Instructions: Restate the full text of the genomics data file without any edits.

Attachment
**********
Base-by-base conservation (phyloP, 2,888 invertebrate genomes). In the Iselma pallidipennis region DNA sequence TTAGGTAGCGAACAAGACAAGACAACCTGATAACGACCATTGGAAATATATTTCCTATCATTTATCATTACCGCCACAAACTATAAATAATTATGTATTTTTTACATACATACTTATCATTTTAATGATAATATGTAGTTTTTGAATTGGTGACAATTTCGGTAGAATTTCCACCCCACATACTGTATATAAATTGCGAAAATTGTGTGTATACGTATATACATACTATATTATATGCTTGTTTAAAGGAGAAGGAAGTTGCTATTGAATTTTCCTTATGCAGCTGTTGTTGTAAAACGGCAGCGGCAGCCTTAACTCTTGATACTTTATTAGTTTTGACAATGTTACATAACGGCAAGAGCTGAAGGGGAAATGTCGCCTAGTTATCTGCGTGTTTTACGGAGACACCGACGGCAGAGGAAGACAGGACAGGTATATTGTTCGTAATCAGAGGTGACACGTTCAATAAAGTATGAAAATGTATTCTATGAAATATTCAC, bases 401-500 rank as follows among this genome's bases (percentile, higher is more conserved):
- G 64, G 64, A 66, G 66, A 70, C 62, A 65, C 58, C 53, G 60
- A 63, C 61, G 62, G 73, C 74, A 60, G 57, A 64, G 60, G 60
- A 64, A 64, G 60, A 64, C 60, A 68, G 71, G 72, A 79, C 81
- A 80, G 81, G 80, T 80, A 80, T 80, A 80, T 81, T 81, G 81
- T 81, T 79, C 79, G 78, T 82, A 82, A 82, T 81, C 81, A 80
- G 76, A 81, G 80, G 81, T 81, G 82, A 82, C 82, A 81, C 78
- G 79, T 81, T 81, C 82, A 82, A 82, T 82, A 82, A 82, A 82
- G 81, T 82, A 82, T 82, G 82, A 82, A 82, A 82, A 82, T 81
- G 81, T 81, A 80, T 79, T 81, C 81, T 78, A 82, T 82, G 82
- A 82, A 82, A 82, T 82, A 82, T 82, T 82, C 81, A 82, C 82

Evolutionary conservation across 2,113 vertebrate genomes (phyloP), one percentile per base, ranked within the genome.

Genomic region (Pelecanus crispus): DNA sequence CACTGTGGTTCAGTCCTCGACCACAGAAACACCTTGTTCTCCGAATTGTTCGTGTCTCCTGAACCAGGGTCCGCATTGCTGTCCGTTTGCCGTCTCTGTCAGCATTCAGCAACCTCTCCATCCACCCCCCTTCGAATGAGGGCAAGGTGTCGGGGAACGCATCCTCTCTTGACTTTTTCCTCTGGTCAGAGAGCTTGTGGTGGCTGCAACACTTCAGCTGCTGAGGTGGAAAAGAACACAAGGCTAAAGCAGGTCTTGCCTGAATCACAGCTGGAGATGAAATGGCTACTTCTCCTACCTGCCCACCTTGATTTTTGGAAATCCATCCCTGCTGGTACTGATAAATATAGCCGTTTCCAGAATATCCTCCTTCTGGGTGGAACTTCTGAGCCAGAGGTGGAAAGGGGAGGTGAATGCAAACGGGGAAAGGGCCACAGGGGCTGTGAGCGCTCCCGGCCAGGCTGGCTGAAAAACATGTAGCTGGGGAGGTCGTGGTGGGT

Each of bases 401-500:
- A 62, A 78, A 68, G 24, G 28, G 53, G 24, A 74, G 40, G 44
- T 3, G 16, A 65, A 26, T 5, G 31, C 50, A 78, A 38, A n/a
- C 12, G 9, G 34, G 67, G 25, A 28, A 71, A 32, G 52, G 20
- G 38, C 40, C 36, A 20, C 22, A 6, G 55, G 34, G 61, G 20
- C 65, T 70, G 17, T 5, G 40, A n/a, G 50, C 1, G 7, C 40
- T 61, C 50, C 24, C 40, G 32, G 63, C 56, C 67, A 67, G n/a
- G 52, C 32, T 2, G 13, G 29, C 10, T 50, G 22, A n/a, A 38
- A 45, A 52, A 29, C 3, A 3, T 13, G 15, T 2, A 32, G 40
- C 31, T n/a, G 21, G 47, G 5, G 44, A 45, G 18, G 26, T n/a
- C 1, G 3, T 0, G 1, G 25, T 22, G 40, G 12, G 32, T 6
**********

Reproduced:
Base-by-base conservation (phyloP, 2,888 invertebrate genomes). In the Iselma pallidipennis region DNA sequence TTAGGTAGCGAACAAGACAAGACAACCTGATAACGACCATTGGAAATATATTTCCTATCATTTATCATTACCGCCACAAACTATAAATAATTATGTATTTTTTACATACATACTTATCATTTTAATGATAATATGTAGTTTTTGAATTGGTGACAATTTCGGTAGAATTTCCACCCCACATACTGTATATAAATTGCGAAAATTGTGTGTATACGTATATACATACTATATTATATGCTTGTTTAAAGGAGAAGGAAGTTGCTATTGAATTTTCCTTATGCAGCTGTTGTTGTAAAACGGCAGCGGCAGCCTTAACTCTTGATACTTTATTAGTTTTGACAATGTTACATAACGGCAAGAGCTGAAGGGGAAATGTCGCCTAGTTATCTGCGTGTTTTACGGAGACACCGACGGCAGAGGAAGACAGGACAGGTATATTGTTCGTAATCAGAGGTGACACGTTCAATAAAGTATGAAAATGTATTCTATGAAATATTCAC, bases 401-500 rank as follows among this genome's bases (percentile, higher is more conserved):
- G 64, G 64, A 66, G 66, A 70, C 62, A 65, C 58, C 53, G 60
- A 63, C 61, G 62, G 73, C 74, A 60, G 57, A 64, G 60, G 60
- A 64, A 64, G 60, A 64, C 60, A 68, G 71, G 72, A 79, C 81
- A 80, G 81, G 80, T 80, A 80, T 80, A 80, T 81, T 81, G 81
- T 81, T 79, C 79, G 78, T 82, A 82, A 82, T 81, C 81, A 80
- G 76, A 81, G 80, G 81, T 81, G 82, A 82, C 82, A 81, C 78
- G 79, T 81, T 81, C 82, A 82, A 82, T 82, A 82, A 82, A 82
- G 81, T 82, A 82, T 82, G 82, A 82, A 82, A 82, A 82, T 81
- G 81, T 81, A 80, T 79, T 81, C 81, T 78, A 82, T 82, G 82
- A 82, A 82, A 82, T 82, A 82, T 82, T 82, C 81, A 82, C 82

Evolutionary conservation across 2,113 vertebrate genomes (phyloP), one percentile per base, ranked within the genome.

Genomic region (Pelecanus crispus): DNA sequence CACTGTGGTTCAGTCCTCGACCACAGAAACACCTTGTTCTCCGAATTGTTCGTGTCTCCTGAACCAGGGTCCGCATTGCTGTCCGTTTGCCGTCTCTGTCAGCATTCAGCAACCTCTCCATCCACCCCCCTTCGAATGAGGGCAAGGTGTCGGGGAACGCATCCTCTCTTGACTTTTTCCTCTGGTCAGAGAGCTTGTGGTGGCTGCAACACTTCAGCTGCTGAGGTGGAAAAGAACACAAGGCTAAAGCAGGTCTTGCCTGAATCACAGCTGGAGATGAAATGGCTACTTCTCCTACCTGCCCACCTTGATTTTTGGAAATCCATCCCTGCTGGTACTGATAAATATAGCCGTTTCCAGAATATCCTCCTTCTGGGTGGAACTTCTGAGCCAGAGGTGGAAAGGGGAGGTGAATGCAAACGGGGAAAGGGCCACAGGGGCTGTGAGCGCTCCCGGCCAGGCTGGCTGAAAAACATGTAGCTGGGGAGGTCGTGGTGGGT

Each of bases 401-500:
- A 62, A 78, A 68, G 24, G 28, G 53, G 24, A 74, G 40, G 44
- T 3, G 16, A 65, A 26, T 5, G 31, C 50, A 78, A 38, A n/a
- C 12, G 9, G 34, G 67, G 25, A 28, A 71, A 32, G 52, G 20
- G 38, C 40, C 36, A 20, C 22, A 6, G 55, G 34, G 61, G 20
- C 65, T 70, G 17, T 5, G 40, A n/a, G 50, C 1, G 7, C 40
- T 61, C 50, C 24, C 40, G 32, G 63, C 56, C 67, A 67, G n/a
- G 52, C 32, T 2, G 13, G 29, C 10, T 50, G 22, A n/a, A 38
- A 45, A 52, A 29, C 3, A 3, T 13, G 15, T 2, A 32, G 40
- C 31, T n/a, G 21, G 47, G 5, G 44, A 45, G 18, G 26, T n/a
- C 1, G 3, T 0, G 1, G 25, T 22, G 40, G 12, G 32, T 6